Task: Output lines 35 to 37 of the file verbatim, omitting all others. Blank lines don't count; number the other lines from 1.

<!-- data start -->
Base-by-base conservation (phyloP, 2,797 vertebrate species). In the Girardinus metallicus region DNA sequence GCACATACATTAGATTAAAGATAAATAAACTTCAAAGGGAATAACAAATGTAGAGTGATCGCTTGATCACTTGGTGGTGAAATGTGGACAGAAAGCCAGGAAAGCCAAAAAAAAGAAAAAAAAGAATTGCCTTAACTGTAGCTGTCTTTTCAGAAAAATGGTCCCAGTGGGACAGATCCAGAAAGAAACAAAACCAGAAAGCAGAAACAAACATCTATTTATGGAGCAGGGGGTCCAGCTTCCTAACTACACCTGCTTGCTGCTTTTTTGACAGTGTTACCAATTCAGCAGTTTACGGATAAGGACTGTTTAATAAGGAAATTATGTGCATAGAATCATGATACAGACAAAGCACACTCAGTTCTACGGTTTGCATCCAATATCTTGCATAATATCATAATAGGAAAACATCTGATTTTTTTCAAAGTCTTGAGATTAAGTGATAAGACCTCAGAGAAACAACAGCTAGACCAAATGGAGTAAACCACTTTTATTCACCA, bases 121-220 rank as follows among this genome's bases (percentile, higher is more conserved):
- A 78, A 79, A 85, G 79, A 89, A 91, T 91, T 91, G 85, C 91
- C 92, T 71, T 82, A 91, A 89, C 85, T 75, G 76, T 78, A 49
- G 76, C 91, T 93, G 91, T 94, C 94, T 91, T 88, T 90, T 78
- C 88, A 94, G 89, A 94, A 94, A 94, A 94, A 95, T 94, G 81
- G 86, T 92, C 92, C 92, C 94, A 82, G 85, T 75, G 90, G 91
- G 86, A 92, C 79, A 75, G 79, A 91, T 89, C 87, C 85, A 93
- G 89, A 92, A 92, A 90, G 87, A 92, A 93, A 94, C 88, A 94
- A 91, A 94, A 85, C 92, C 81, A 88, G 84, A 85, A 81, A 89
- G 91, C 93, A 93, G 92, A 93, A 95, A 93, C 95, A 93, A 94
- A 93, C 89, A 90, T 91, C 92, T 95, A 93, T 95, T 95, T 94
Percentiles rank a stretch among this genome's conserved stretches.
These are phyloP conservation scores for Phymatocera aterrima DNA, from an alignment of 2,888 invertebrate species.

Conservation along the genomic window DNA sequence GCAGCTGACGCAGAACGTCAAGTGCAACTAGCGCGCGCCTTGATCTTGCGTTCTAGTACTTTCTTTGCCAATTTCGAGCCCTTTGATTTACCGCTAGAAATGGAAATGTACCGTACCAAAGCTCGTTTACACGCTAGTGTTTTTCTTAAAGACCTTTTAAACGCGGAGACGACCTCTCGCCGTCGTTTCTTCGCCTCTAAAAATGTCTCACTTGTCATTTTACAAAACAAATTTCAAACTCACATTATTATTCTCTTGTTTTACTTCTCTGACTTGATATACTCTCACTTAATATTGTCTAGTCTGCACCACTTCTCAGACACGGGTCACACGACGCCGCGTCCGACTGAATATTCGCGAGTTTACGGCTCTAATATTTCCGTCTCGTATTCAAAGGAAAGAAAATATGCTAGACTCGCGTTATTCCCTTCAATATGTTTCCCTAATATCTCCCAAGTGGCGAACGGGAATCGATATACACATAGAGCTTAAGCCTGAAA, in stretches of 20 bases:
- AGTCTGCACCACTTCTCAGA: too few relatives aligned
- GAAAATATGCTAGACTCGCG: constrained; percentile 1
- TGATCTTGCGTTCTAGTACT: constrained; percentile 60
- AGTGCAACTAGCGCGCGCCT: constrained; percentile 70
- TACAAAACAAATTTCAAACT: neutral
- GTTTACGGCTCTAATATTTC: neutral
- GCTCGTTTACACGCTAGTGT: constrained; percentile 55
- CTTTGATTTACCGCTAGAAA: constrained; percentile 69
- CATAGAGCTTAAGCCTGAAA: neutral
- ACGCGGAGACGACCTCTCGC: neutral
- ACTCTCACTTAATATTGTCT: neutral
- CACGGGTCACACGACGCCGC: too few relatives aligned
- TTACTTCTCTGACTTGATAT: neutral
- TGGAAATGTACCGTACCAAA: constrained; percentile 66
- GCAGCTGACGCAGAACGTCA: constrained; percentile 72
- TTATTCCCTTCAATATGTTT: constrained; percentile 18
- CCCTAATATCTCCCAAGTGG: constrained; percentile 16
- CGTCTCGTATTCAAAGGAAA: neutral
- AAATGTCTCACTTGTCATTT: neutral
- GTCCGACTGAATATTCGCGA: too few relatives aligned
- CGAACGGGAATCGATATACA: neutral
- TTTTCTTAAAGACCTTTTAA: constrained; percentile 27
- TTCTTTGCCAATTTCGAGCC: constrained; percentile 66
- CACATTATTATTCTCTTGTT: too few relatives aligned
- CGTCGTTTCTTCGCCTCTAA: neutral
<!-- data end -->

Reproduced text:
- CGAACGGGAATCGATATACA: neutral
- TTTTCTTAAAGACCTTTTAA: constrained; percentile 27
- TTCTTTGCCAATTTCGAGCC: constrained; percentile 66